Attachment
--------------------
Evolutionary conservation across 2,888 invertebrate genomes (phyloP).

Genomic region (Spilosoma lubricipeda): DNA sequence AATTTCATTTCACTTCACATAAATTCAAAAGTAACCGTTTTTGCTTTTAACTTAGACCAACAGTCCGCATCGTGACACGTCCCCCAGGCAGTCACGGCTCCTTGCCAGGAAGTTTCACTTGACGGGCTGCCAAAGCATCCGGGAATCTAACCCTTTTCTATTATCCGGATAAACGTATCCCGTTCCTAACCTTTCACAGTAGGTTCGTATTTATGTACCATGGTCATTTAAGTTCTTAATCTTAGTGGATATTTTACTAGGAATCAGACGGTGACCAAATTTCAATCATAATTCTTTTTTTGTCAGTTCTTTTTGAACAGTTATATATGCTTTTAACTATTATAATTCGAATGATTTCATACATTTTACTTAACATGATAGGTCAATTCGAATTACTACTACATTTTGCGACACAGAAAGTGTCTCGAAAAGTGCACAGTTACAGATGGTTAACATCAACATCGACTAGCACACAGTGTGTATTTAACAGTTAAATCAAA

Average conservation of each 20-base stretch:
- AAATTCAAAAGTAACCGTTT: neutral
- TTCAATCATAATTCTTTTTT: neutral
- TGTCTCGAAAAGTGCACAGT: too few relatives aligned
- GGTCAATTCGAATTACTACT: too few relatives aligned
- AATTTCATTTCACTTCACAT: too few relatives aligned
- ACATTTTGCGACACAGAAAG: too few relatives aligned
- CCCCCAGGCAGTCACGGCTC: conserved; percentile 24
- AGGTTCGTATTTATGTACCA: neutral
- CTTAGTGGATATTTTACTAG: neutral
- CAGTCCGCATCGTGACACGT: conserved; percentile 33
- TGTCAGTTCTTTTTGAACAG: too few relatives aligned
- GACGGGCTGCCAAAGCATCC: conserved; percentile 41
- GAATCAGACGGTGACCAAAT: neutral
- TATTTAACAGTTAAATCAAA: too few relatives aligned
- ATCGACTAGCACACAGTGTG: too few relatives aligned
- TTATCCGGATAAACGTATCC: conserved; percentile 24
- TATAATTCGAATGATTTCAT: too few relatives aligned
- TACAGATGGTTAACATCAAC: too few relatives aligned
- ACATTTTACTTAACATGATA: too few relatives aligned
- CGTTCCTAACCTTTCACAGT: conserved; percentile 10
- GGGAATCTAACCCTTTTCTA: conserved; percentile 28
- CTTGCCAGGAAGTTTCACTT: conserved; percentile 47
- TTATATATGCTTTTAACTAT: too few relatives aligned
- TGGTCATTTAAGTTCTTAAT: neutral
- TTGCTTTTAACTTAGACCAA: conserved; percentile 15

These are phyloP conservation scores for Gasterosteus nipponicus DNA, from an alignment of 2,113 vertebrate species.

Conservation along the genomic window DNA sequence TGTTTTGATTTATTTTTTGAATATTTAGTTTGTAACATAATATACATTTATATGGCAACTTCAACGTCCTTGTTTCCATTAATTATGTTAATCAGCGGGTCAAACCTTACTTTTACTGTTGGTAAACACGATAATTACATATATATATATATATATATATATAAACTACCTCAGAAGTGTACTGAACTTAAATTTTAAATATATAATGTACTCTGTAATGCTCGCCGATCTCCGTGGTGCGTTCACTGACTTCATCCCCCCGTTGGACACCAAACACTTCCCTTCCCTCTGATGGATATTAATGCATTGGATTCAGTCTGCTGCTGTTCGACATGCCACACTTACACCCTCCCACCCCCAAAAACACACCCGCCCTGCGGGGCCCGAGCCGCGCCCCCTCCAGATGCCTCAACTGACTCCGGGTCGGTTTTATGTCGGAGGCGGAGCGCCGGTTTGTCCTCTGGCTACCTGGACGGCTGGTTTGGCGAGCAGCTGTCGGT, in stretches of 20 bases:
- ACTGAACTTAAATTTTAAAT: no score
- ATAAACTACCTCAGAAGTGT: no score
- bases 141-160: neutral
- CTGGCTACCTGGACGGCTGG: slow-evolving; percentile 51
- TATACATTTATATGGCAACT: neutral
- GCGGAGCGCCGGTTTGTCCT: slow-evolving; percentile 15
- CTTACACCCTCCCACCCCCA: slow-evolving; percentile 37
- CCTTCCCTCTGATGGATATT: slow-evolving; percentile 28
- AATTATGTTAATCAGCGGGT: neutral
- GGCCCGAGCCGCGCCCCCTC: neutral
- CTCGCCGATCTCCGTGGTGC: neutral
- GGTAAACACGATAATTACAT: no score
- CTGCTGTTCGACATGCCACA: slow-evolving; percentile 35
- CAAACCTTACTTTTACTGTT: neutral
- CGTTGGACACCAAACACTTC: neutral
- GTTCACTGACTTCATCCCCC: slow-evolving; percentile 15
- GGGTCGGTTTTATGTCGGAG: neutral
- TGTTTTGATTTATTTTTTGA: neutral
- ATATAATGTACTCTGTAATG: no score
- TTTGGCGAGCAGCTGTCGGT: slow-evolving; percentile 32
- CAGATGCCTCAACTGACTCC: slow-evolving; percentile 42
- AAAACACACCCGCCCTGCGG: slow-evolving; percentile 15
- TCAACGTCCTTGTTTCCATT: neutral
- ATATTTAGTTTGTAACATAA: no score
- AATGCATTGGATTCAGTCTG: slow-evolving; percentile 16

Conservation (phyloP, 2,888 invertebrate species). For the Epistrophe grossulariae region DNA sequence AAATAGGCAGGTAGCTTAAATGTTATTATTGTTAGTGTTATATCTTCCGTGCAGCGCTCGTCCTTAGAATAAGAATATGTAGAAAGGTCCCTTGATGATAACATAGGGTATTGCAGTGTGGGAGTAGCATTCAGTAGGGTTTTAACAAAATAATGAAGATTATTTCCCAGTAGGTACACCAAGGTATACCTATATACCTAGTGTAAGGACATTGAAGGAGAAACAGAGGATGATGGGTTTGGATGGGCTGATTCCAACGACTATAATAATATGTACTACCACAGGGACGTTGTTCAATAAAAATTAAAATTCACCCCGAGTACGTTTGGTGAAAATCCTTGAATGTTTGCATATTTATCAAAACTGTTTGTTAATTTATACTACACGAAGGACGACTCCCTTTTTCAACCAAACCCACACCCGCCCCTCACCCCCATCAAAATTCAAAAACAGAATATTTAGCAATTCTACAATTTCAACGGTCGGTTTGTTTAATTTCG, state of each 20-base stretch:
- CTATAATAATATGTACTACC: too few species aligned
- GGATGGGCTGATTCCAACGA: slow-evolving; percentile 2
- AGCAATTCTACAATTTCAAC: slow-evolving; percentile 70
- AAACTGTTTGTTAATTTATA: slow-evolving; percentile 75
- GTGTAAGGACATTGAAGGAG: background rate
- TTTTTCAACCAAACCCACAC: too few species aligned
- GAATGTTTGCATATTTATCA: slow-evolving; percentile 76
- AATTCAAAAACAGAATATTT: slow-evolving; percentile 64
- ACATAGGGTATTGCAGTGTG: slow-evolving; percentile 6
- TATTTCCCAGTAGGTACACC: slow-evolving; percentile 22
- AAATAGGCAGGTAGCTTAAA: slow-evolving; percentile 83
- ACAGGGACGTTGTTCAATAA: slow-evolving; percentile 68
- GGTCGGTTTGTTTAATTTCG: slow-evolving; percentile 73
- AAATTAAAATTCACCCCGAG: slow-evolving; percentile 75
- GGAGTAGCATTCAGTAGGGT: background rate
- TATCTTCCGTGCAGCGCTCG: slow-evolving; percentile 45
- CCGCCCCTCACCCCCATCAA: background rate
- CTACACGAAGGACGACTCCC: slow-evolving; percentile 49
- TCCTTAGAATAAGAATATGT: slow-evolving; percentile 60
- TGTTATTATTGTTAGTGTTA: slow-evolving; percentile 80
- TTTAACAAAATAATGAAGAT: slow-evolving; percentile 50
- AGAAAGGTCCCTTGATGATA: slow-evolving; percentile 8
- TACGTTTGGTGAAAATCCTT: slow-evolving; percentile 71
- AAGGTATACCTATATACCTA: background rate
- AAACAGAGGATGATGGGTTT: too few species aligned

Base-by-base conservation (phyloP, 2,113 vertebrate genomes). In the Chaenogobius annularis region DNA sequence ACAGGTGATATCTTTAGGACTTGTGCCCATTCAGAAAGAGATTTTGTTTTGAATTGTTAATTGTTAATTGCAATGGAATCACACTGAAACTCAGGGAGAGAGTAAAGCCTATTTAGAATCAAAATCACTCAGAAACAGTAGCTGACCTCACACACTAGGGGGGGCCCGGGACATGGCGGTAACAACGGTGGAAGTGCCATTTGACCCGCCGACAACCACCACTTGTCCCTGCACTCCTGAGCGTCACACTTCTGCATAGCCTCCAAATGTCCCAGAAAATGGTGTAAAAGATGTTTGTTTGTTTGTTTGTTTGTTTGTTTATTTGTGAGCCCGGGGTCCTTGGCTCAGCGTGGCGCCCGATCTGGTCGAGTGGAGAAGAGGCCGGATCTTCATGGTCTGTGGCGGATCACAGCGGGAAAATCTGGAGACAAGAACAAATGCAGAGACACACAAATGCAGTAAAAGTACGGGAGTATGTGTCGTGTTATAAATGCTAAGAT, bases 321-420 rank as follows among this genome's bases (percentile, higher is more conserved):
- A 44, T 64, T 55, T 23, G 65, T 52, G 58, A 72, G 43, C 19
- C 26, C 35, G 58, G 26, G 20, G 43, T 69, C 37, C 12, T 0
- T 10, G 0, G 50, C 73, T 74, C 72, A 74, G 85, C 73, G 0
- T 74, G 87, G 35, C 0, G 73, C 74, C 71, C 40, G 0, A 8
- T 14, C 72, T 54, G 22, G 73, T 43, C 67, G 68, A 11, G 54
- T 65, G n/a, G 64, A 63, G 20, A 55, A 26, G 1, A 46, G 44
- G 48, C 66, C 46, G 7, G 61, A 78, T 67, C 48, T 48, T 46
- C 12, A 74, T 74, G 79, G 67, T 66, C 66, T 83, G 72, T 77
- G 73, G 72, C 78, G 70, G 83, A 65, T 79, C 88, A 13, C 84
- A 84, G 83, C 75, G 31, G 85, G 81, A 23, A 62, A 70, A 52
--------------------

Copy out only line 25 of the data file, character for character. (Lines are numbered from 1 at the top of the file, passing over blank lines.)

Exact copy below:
- CTTGCCAGGAAGTTTCACTT: conserved; percentile 47